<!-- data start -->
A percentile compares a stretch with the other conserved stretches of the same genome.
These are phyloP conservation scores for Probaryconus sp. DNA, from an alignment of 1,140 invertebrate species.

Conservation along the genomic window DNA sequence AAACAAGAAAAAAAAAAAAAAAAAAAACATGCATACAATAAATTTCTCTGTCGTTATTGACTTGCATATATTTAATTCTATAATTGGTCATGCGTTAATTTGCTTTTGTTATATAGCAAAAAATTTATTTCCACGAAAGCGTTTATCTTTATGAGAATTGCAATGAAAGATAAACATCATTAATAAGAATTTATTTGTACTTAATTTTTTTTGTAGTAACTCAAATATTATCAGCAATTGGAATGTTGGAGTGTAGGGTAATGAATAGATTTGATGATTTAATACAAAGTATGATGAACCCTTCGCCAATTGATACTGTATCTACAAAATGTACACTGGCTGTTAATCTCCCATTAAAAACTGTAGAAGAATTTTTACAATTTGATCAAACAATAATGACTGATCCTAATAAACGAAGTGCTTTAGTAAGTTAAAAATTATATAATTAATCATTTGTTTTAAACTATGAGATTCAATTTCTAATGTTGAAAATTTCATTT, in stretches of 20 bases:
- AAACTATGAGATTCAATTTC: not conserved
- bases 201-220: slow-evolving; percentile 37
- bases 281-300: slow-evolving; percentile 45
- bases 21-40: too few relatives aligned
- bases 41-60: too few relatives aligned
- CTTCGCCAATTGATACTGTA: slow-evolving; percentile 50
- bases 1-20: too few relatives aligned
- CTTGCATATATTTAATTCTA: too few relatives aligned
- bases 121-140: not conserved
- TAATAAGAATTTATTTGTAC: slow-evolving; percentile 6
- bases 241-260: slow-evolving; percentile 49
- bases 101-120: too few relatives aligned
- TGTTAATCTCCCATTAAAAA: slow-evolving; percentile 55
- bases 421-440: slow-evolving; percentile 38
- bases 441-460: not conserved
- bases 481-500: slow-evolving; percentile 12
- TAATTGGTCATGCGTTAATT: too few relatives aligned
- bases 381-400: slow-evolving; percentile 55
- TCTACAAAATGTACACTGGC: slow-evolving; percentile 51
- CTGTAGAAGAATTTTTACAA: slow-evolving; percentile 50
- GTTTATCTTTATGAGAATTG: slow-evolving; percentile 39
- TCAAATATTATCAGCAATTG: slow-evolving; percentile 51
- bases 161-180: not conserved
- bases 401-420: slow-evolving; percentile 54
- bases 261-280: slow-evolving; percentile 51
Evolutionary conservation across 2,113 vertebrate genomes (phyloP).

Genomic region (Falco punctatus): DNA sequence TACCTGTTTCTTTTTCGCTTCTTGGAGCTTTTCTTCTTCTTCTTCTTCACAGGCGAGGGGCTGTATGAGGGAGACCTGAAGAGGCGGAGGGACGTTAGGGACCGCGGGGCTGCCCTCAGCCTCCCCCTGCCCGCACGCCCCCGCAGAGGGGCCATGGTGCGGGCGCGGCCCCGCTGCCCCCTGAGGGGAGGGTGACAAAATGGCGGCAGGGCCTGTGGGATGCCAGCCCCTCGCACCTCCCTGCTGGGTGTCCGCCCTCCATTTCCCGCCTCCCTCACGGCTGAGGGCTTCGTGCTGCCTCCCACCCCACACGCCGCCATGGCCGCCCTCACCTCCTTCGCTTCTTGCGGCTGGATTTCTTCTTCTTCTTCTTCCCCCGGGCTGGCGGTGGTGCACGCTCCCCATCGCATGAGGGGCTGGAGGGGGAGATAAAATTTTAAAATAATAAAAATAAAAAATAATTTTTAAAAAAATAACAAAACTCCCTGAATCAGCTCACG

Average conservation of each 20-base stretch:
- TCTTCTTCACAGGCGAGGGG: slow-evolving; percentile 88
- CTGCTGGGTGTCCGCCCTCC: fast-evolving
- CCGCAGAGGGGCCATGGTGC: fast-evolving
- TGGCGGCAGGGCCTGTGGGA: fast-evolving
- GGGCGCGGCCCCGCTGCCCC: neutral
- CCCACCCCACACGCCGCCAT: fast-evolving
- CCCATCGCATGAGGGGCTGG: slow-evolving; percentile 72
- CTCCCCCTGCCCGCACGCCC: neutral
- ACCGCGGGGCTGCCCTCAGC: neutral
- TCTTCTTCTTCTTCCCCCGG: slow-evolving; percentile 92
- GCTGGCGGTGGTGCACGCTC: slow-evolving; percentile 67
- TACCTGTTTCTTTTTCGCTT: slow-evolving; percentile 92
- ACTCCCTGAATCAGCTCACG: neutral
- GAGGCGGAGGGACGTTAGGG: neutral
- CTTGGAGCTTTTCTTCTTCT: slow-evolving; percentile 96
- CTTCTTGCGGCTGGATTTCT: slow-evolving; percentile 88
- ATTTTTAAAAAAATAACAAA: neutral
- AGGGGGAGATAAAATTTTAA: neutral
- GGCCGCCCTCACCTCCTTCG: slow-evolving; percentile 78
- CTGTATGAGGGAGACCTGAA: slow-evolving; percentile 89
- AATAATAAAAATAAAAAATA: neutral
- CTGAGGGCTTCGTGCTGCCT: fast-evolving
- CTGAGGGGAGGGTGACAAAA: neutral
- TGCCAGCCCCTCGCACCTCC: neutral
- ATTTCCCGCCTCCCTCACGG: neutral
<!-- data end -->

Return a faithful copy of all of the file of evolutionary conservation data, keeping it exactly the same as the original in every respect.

A percentile compares a stretch with the other conserved stretches of the same genome.
These are phyloP conservation scores for Probaryconus sp. DNA, from an alignment of 1,140 invertebrate species.

Conservation along the genomic window DNA sequence AAACAAGAAAAAAAAAAAAAAAAAAAACATGCATACAATAAATTTCTCTGTCGTTATTGACTTGCATATATTTAATTCTATAATTGGTCATGCGTTAATTTGCTTTTGTTATATAGCAAAAAATTTATTTCCACGAAAGCGTTTATCTTTATGAGAATTGCAATGAAAGATAAACATCATTAATAAGAATTTATTTGTACTTAATTTTTTTTGTAGTAACTCAAATATTATCAGCAATTGGAATGTTGGAGTGTAGGGTAATGAATAGATTTGATGATTTAATACAAAGTATGATGAACCCTTCGCCAATTGATACTGTATCTACAAAATGTACACTGGCTGTTAATCTCCCATTAAAAACTGTAGAAGAATTTTTACAATTTGATCAAACAATAATGACTGATCCTAATAAACGAAGTGCTTTAGTAAGTTAAAAATTATATAATTAATCATTTGTTTTAAACTATGAGATTCAATTTCTAATGTTGAAAATTTCATTT, in stretches of 20 bases:
- AAACTATGAGATTCAATTTC: not conserved
- bases 201-220: slow-evolving; percentile 37
- bases 281-300: slow-evolving; percentile 45
- bases 21-40: too few relatives aligned
- bases 41-60: too few relatives aligned
- CTTCGCCAATTGATACTGTA: slow-evolving; percentile 50
- bases 1-20: too few relatives aligned
- CTTGCATATATTTAATTCTA: too few relatives aligned
- bases 121-140: not conserved
- TAATAAGAATTTATTTGTAC: slow-evolving; percentile 6
- bases 241-260: slow-evolving; percentile 49
- bases 101-120: too few relatives aligned
- TGTTAATCTCCCATTAAAAA: slow-evolving; percentile 55
- bases 421-440: slow-evolving; percentile 38
- bases 441-460: not conserved
- bases 481-500: slow-evolving; percentile 12
- TAATTGGTCATGCGTTAATT: too few relatives aligned
- bases 381-400: slow-evolving; percentile 55
- TCTACAAAATGTACACTGGC: slow-evolving; percentile 51
- CTGTAGAAGAATTTTTACAA: slow-evolving; percentile 50
- GTTTATCTTTATGAGAATTG: slow-evolving; percentile 39
- TCAAATATTATCAGCAATTG: slow-evolving; percentile 51
- bases 161-180: not conserved
- bases 401-420: slow-evolving; percentile 54
- bases 261-280: slow-evolving; percentile 51
Evolutionary conservation across 2,113 vertebrate genomes (phyloP).

Genomic region (Falco punctatus): DNA sequence TACCTGTTTCTTTTTCGCTTCTTGGAGCTTTTCTTCTTCTTCTTCTTCACAGGCGAGGGGCTGTATGAGGGAGACCTGAAGAGGCGGAGGGACGTTAGGGACCGCGGGGCTGCCCTCAGCCTCCCCCTGCCCGCACGCCCCCGCAGAGGGGCCATGGTGCGGGCGCGGCCCCGCTGCCCCCTGAGGGGAGGGTGACAAAATGGCGGCAGGGCCTGTGGGATGCCAGCCCCTCGCACCTCCCTGCTGGGTGTCCGCCCTCCATTTCCCGCCTCCCTCACGGCTGAGGGCTTCGTGCTGCCTCCCACCCCACACGCCGCCATGGCCGCCCTCACCTCCTTCGCTTCTTGCGGCTGGATTTCTTCTTCTTCTTCTTCCCCCGGGCTGGCGGTGGTGCACGCTCCCCATCGCATGAGGGGCTGGAGGGGGAGATAAAATTTTAAAATAATAAAAATAAAAAATAATTTTTAAAAAAATAACAAAACTCCCTGAATCAGCTCACG

Average conservation of each 20-base stretch:
- TCTTCTTCACAGGCGAGGGG: slow-evolving; percentile 88
- CTGCTGGGTGTCCGCCCTCC: fast-evolving
- CCGCAGAGGGGCCATGGTGC: fast-evolving
- TGGCGGCAGGGCCTGTGGGA: fast-evolving
- GGGCGCGGCCCCGCTGCCCC: neutral
- CCCACCCCACACGCCGCCAT: fast-evolving
- CCCATCGCATGAGGGGCTGG: slow-evolving; percentile 72
- CTCCCCCTGCCCGCACGCCC: neutral
- ACCGCGGGGCTGCCCTCAGC: neutral
- TCTTCTTCTTCTTCCCCCGG: slow-evolving; percentile 92
- GCTGGCGGTGGTGCACGCTC: slow-evolving; percentile 67
- TACCTGTTTCTTTTTCGCTT: slow-evolving; percentile 92
- ACTCCCTGAATCAGCTCACG: neutral
- GAGGCGGAGGGACGTTAGGG: neutral
- CTTGGAGCTTTTCTTCTTCT: slow-evolving; percentile 96
- CTTCTTGCGGCTGGATTTCT: slow-evolving; percentile 88
- ATTTTTAAAAAAATAACAAA: neutral
- AGGGGGAGATAAAATTTTAA: neutral
- GGCCGCCCTCACCTCCTTCG: slow-evolving; percentile 78
- CTGTATGAGGGAGACCTGAA: slow-evolving; percentile 89
- AATAATAAAAATAAAAAATA: neutral
- CTGAGGGCTTCGTGCTGCCT: fast-evolving
- CTGAGGGGAGGGTGACAAAA: neutral
- TGCCAGCCCCTCGCACCTCC: neutral
- ATTTCCCGCCTCCCTCACGG: neutral